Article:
Most reports available on the Internet concerning the impact of the Covid-19 on business are macroeconomic reports. For sure they share valuable information for entrepreneurs and business owners. But do they actually help you create a long-term vision and make smart decisions for your business? So, here is my first piece of advice: do not spend too much time thinking about the impact of Covid-19 on businesses in general. You should rather think about the implications of the Covid-19 pandemic on YOUR business and what you should do in order to find long-lasting solutions for your company.
Consider that the impact of the coronavirus pandemic is different for each business according to various factors, such as:
- Number of confirmed Covid-19 cases in each country
- Business industry (as you already know, the sectors that have seen the largest increases in unemployment are those that require the physical presence of the customers, for example, hospitality, tourism, and entertainment)
- Measures adopted by the governments of each country to prevent the spread of the coronavirus (for example, Sweden is one of the countries that stood out the most for not imposing a lockdown, where Melbourne, Australia was seen as imposing one of the strongest lockdowns)
- How each country supported businesses (some countries have chosen to support businesses in order to help them keep the workforce intact, while others with less financial strength couldn’t do the same)
- Strengths and weaknesses of each country’s health care system
I imagine that you are asking yourself: “Why did you write a post about the implications of the coronavirus pandemic for businesses if you think that it makes no sense talking about these implications in general?” Well, I am not saying that it makes no sense considering the general effects of the Covid-19 on business. But you should use them just to get an overall picture of this situation without too many graphics and statistics (as I told you previously). Every business is different and you should find the most suitable solution for yours (that might not be suitable for other businesses).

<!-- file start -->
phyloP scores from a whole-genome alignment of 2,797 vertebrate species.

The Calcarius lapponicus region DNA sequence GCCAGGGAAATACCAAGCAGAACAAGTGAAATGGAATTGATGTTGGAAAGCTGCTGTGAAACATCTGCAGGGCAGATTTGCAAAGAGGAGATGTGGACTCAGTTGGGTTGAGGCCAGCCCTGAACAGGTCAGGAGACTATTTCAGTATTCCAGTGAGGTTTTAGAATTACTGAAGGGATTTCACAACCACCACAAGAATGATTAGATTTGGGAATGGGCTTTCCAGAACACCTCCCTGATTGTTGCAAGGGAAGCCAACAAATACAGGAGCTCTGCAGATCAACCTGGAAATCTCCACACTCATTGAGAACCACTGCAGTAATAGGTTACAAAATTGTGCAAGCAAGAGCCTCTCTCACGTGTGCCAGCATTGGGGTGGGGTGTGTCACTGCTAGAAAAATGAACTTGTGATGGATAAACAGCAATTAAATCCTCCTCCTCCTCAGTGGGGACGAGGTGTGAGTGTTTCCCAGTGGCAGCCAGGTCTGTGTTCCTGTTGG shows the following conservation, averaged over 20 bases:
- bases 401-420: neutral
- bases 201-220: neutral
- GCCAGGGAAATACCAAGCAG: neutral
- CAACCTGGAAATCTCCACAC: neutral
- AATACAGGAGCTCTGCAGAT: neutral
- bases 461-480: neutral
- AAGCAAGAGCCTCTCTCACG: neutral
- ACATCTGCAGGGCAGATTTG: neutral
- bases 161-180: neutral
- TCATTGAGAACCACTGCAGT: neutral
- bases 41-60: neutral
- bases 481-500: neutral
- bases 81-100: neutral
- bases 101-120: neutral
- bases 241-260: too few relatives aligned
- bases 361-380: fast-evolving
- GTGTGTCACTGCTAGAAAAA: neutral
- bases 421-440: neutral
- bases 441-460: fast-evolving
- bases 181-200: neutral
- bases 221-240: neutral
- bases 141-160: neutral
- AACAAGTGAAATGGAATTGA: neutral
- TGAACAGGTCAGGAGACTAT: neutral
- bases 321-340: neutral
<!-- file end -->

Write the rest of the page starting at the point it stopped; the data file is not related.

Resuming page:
Below you will find some of the positive effects of the coronavirus pandemic on businesses (I chose to start with the positive implications as I always see the glass half full – just to prove to you that I am not a pessimist).
- A new (and more convenient) way of working
Remote working is probably one of the biggest changes we’ve seen implemented across the world. Many companies were left with no choice but to shift to remote work as the governments of most countries asked people to respect the social distance and stay at home. Also, for many companies, remote work was a success.